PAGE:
30 Day Baseball Card Challenge

Tuesday, July 8, 2014

Kellogg's... They're Grrreat!

One of my favorite oddball/food issue sets of all-time are the Kellogg's lenticular sets of the mid 70's to the early 80's.  I remember my buddy's mom ordered a complete set of the 1982 Kellogg's set for him and the whole neighborhood was jealous.  He instantly became the Cardboard Kingpin... breaking it up and dealing out cardboard crack to his friends.

We would give him our most treasured cards at a shot at one or two singles from that set.  I was absolutely devastated that he traded away the Rickey Henderson to my other buddy, but he made it up to me by trading me the Tony Armas and Dwayne Murphy.  This was back in the day when quantity meant something to me and two Athletics were better than one.

Fast forward thirty-plus years and I'm still looking for that 1982 Kellogg's Rickey Henderson.  I'm sure I'll pick one up sooner or later, since many of these Kellogg's singles are fairly affordable.

Last week, I ordered a bunch of them off of Sportlots and was able to complete a full run of Steve Carlton cards for $13.12 (+ shipping):


Carlton first appeared in a Kellogg's set back in 1973.

1973 Kellogg's #7

Unfortunately that happened to be the one year the company decided to not use the 3D technology that makes these cards so desirable (at least to me).

Kellogg's left him out of their 1974, 1975, and 1976 sets, but made a card for him in 1977.  That kicked off a streak of seven straight years of Steve Carlton Kellogg's cards:

1977 Kellogg's #57

1978 Kellogg's #1

1979 Kellogg's #18

1980 Kellogg's #14

1981 Kellogg's #50

1982 Kellogg's #27

1983 Kellogg's #45

During those seven years, the cards varied in card designs and sizes, but Kellogg's made sure to utilize their 3D technology.  I thought it would be easy to pick a favorite design, but after a week... I'm still thinking about it.

Unfortunately the company ended the run in 1983 and collectors would have to wait eight years before they produced another baseball card set.  However they changed up their checklist and decided to included baseball legends, instead of current players.  This allowed Carlton to be featured one last time in a Kellogg's set:

1991 Kellogg's 3D #8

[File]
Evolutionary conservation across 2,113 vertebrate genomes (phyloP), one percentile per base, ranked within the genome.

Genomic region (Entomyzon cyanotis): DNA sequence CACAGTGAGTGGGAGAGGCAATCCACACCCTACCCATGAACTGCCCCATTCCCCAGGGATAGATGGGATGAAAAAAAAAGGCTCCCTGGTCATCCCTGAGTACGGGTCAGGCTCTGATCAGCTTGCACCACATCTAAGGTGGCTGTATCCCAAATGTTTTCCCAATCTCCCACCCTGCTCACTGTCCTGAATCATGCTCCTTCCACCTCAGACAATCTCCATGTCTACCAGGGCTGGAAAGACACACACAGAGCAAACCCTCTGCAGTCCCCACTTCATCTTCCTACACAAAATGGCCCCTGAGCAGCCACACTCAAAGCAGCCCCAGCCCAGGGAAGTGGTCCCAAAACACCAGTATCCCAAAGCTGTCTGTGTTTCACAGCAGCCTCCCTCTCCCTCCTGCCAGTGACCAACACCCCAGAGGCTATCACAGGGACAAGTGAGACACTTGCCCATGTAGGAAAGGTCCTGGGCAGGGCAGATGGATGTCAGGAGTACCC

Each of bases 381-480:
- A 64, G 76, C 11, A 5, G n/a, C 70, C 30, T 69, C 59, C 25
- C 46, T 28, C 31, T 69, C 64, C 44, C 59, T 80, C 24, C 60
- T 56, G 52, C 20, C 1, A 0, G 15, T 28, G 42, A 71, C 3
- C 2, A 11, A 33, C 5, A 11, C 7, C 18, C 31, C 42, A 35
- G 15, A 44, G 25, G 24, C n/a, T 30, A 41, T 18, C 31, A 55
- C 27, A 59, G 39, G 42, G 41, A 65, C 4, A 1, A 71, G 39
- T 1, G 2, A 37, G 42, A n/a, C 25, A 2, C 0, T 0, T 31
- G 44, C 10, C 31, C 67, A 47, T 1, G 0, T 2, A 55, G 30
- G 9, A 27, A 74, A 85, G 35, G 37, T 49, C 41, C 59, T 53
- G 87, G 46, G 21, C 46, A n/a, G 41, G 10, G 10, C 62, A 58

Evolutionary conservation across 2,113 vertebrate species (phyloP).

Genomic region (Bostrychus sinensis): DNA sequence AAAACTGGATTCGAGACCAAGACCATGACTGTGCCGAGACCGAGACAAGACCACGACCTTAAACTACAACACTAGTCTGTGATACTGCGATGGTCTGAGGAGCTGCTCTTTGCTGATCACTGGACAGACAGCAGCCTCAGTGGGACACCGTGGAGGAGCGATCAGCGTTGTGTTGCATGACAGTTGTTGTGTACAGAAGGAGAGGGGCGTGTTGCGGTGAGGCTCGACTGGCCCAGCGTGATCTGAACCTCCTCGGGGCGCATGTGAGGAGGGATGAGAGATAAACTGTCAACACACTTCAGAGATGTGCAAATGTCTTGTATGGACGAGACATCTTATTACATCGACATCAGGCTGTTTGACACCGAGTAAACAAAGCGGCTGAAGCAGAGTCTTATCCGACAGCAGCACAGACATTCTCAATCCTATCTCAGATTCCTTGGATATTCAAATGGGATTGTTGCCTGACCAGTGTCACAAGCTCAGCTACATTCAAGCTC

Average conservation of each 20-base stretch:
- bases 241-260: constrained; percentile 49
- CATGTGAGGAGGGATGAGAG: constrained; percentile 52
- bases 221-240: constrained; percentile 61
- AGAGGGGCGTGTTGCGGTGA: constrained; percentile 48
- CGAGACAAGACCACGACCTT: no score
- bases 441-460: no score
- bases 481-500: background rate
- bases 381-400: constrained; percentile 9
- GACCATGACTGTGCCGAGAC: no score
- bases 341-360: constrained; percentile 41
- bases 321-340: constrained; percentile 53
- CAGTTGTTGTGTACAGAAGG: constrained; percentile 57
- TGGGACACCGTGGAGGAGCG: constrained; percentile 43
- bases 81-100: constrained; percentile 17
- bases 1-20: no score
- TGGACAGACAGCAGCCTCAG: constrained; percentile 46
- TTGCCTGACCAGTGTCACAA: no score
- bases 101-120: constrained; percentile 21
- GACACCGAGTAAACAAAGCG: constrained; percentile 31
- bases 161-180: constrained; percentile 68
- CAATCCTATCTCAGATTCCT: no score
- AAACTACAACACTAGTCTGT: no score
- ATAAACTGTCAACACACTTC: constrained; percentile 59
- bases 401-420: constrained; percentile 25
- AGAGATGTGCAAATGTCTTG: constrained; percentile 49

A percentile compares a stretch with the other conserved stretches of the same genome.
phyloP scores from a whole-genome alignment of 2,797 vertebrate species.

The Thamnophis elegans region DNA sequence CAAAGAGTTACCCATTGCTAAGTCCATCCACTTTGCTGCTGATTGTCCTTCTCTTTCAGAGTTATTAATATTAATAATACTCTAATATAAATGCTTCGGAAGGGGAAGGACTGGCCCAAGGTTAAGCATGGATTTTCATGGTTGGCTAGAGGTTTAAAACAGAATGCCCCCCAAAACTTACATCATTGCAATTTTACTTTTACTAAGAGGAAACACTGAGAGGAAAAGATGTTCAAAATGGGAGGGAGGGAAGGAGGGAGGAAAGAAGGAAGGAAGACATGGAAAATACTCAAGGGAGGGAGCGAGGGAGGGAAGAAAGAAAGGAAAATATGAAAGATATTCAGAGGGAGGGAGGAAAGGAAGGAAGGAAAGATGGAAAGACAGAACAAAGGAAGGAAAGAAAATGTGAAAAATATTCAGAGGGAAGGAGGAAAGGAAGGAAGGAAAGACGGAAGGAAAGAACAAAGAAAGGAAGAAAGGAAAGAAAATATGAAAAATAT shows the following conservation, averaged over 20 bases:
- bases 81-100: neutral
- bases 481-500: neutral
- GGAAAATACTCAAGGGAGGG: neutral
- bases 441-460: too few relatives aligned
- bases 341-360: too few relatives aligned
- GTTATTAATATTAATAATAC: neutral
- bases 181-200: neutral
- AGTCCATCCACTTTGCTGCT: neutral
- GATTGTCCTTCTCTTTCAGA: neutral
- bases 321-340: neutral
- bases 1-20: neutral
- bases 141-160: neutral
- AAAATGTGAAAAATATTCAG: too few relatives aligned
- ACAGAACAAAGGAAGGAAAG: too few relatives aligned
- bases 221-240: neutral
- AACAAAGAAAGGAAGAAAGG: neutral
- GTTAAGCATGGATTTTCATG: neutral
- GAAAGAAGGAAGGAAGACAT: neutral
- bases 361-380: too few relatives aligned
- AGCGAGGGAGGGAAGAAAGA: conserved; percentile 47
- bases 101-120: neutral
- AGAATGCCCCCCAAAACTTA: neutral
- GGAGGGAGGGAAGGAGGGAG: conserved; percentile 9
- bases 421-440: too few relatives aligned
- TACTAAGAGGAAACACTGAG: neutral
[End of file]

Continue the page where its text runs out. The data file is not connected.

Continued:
I'll eventually show off some of the other Kellogg's cards I picked up in future posts.  But for now, I just wanted to share with you some of the coolest oddball cards ever produced.

Happy Tuesday and sayonara!

18 comments:

  1. I was lucky in that my mom was sure to buy Kellogg's cereal for us so that I could get those sets. I know I have most of the 1979, 1982, and 1983 sets, but I have only Robin Yount from that 1981 set. I like that one because it's actually a "normal" card size and not those crazy 2/3 size cards that bend in half.

    ReplyDelete
    Replies
    1. I begged my mom to buy me the 1982 mail in set... but I never got my wish. I can't complain too much. Mama Fuji was always picking me up packs of cards here and there throughout my childhood.

      Delete
  2. I bought the 1970 and 74 sets mail order. Still have them. Both in mint shape

    ReplyDelete
    Replies
    1. Nice. Can't imagine how much these go for nowadays.

      Delete
  3. I had no idea that Carlton rocked a Full Manchu stache in the 70s. That's why I love cardboard. It teaches us so much history.

    ReplyDelete
    Replies
    1. I know right. It's just one of the many perks of collecting cardboard.

      Delete
  4. I honestly have to go on a Kellogg's card binge sometime soon. The best oddballs ever made, I've babbled about them enough, it's time to take action.

    ReplyDelete
    Replies
    1. Check out Sportlots. There are several vendors who sell singles starting at 18¢ each.

      Delete
  5. They've been popping up around here at shows lately. I've been able to get them anywhere from a dime to a quarter a piece.

    ReplyDelete
    Replies
    1. I'd be all over them for that price.

      Delete
  6. I bought the complete '82 set and it's amazing! It's one of those you never get tired of looking.
    Great cards!

    ReplyDelete
    Replies
    1. Totally agree. Like Night Owl said... best oddball ever made.

      Delete
  7. Just finished building the '76 Kellogg's set. Fairly inexpensive and awfully cool. Over the last few years, I've really fallen for these awesome oddballs.

    ReplyDelete
    Replies
    1. Congratulations! Maybe one of these days, I'll start a Kellogg's project and build all of those sets.

      Delete
  8. Sportsflix could never match these old school 3-D cards-I believe the Cardinals refused to sign Carlton over something like $5000. What could have been in the 70s.

    ReplyDelete
    Replies
    1. Wow. $5000? That's very unfortunate. But it sure put a lot of smiles on faces of Phillies fans.

      Delete